The first time my cousin Andrew and I did something outside family functions was on his 22nd birthday. We were both new-ish to Calgary. I had yet to forge any real friendships and clearly Andrew hadn't either; as he was spending his birthday with only me.
We hit it off like we known each other our whole lives (we had) and before we knew it we shacked up together on New Years Day 2006. I'll always remember that day.
My soon-to-be ex-roommate, we'll call him Jordan, had some unhealthy obsession with my neckties (side note: he also had an obsession with tanning beds, Dippity-Do hair gel and flexing in the mirror. Whenever I had a girl over he'd announce loudly that he was off to the gym or that he had such a great work out). Jordan would
borrow steal my ties. One time while I was sleeping he tried to return his favorite tie of mine he borrowed stole. Jordan offered money for that tie over and over again. The day of the move he was offering $200.00 for it. I said "No." It drove him mental that I would not relent. He then offered to move my all stuff for me, -25°C, snowing on New Years Day. He had himself a deal, as I'm sure we both felt the other guy got suckered. I was glad to be rid of that dumb striped tie, to be moved for free and begin a new chapter with my cousin Andrew.
Proximity and being cousins made us default best friends. We rollerbladed everywhere, floated down Bow River after work, Andrew was my "Plus One" at office parties.
We double dated, double dated sisters, double dated cousins, had the same girl like us at different times and had the pleasure introducing each other to future ex-girlfriends. Whoever dated us when we had an inflatable raft instead of a couch must've, really, I mean really liked us ...or was just into rapids.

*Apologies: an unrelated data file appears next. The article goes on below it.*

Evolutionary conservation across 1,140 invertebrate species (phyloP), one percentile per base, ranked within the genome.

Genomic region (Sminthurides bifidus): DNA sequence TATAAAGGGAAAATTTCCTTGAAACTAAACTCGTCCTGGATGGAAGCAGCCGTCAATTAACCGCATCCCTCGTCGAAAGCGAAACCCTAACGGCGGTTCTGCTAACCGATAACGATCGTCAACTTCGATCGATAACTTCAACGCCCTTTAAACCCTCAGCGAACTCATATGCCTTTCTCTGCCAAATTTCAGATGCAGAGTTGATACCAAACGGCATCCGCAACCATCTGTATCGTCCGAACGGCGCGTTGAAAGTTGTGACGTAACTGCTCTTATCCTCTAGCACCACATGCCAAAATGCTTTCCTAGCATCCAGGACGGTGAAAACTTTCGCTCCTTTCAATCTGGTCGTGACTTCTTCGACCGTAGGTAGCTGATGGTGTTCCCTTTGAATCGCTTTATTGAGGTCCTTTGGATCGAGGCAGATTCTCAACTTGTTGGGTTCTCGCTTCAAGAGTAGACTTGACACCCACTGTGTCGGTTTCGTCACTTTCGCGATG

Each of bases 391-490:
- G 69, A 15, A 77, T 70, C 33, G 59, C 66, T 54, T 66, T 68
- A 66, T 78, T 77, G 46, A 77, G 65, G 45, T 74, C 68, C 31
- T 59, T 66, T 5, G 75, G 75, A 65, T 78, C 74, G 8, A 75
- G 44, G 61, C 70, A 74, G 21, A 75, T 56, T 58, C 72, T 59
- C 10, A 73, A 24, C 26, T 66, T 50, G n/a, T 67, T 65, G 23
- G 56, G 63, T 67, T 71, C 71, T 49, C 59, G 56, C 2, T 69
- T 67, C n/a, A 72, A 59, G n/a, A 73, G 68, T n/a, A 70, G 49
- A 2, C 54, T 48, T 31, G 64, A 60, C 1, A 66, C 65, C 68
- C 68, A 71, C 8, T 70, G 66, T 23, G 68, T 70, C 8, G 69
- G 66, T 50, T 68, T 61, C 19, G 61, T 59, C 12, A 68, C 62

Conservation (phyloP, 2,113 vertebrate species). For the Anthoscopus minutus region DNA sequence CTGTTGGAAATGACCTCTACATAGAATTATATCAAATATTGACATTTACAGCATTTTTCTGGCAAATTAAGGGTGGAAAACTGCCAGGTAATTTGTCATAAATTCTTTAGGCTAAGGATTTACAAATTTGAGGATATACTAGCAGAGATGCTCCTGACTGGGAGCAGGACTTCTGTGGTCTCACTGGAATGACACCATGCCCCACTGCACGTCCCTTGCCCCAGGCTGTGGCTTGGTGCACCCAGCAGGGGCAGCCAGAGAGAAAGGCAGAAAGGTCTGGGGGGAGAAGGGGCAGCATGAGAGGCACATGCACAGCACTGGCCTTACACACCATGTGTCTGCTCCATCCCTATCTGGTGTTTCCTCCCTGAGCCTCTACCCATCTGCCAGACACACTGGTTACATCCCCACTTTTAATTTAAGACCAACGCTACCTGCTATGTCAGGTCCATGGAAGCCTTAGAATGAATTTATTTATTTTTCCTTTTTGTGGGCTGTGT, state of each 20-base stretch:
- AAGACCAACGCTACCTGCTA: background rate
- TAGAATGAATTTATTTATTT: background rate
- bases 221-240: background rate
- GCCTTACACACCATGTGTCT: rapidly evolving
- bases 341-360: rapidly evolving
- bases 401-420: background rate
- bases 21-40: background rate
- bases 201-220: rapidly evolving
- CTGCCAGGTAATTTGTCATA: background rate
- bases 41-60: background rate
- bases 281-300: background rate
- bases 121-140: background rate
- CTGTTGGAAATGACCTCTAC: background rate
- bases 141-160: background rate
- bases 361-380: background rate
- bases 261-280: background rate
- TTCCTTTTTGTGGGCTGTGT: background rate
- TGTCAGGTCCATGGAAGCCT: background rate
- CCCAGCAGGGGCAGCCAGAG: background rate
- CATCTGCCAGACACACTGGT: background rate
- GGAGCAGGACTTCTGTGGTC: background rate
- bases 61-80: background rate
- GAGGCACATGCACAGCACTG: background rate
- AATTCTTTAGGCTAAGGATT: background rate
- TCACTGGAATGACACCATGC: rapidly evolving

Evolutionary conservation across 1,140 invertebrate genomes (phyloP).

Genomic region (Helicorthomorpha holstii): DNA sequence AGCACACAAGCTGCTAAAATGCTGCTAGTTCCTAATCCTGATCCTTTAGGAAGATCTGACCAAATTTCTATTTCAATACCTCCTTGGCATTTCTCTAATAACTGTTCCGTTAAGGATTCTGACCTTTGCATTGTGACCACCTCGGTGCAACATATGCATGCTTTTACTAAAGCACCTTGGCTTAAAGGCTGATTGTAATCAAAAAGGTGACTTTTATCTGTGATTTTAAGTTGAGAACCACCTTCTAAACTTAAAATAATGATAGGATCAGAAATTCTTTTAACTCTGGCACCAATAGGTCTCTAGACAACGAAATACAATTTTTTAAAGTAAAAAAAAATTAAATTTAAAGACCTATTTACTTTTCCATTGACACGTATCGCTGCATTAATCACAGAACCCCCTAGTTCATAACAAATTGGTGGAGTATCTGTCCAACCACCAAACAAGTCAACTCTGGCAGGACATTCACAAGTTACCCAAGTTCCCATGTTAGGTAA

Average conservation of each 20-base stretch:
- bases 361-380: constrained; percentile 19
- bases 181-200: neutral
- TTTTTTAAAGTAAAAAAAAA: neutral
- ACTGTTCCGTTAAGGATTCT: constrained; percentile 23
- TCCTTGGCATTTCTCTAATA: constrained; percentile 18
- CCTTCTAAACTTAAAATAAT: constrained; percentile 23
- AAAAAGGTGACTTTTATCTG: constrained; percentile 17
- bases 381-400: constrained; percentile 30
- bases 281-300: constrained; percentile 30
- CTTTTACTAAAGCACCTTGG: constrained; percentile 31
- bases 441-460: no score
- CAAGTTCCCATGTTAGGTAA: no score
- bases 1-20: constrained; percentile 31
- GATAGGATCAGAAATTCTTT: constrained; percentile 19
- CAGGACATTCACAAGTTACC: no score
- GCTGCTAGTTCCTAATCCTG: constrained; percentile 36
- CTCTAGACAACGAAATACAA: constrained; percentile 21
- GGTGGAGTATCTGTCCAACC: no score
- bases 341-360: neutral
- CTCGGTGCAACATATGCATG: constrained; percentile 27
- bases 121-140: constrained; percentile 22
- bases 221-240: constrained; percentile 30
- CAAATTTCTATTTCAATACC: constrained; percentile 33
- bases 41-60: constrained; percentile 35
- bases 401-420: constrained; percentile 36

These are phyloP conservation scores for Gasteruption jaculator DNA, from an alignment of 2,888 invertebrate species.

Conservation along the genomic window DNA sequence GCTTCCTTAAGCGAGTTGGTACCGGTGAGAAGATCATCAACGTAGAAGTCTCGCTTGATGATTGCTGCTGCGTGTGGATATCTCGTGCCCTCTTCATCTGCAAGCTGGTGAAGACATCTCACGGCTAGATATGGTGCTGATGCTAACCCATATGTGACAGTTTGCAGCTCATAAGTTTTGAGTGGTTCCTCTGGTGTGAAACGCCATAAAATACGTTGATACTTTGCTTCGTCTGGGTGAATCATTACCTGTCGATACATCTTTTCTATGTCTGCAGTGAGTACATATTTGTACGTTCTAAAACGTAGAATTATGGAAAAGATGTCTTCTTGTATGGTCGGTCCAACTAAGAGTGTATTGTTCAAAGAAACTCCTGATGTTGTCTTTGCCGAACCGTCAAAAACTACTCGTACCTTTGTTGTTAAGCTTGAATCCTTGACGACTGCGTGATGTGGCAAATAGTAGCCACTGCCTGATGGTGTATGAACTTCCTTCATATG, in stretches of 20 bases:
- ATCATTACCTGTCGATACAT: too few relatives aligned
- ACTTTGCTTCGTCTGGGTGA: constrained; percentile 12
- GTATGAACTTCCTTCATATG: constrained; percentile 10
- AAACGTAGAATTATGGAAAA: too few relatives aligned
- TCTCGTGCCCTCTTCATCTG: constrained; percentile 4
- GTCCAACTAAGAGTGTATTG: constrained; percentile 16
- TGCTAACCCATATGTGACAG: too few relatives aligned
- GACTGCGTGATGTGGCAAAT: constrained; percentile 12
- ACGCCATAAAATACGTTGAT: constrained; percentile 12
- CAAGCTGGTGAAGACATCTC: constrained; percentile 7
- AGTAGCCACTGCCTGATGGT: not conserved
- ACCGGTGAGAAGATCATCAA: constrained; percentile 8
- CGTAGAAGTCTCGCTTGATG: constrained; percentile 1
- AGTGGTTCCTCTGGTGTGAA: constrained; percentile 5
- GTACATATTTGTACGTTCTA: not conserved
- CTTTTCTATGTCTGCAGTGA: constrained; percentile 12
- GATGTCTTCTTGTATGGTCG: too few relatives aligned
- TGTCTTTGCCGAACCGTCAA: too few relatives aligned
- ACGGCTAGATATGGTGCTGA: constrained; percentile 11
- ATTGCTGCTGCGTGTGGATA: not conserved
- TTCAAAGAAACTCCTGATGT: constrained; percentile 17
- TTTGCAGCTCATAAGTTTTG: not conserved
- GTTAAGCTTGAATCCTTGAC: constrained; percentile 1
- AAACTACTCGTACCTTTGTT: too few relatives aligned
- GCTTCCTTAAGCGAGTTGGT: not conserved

Like an old married couple we ate in front of the TV, shared ice cream, cried at the end of Cast Away, trimmed each others neck hair, we bickered then tolerated one another until fun creeped back into our apartment.
One day after work there was a knock on the door. Andrew answered the door and began answering odd semi-personal questions. Intrigued I went to the door to find a Korean woman with a thick accent carrying a Canada Census ID card. She now included me in the conversation, in fact I noticed that she was including "we" in the questions, as in Andrew and I together.
She then asked us "Are you planning on having children?"
I reached for and held Andrew's hand replying "We're trying" as I smiled warmly at Andrew. Andrew though was not smiling and there was no warmth as he stared at me. Like a '90's sitcom I was saved by the bell when the phone rang, I left Andrew to continue with our Korean census lady friend.
Andrew was not too thrilled about the stunt and he freely shared his thoughts on the matter.
The next day at work I told my my coworkers who all laughed, those who knew Andrew enjoyed the story even more. Andrew too relayed his experience to his coworkers. When we came home that evening he conceded that it was indeed funny.
I don't remember how it came about, but we realized something, we were more than roommates. In Canada it takes six month of living together to be common law spouses and of course same sex marriages are legal. Furthermore, in Alberta one can legally marry their first cousin. Andrew and I were the worlds first cousin husbands, cousbands. Not everyone gets to coin a new word and I couldn't have done it without my cousband Andrew.
But like the girls who lost interest in us, we too moved on. It was for the best, as he was too handsome for me to compete against and I was too balding for him to compete against. Thankfully we're still friends and married to women we're not related to.
|2009 Ex-Cousbands, but still great friends.|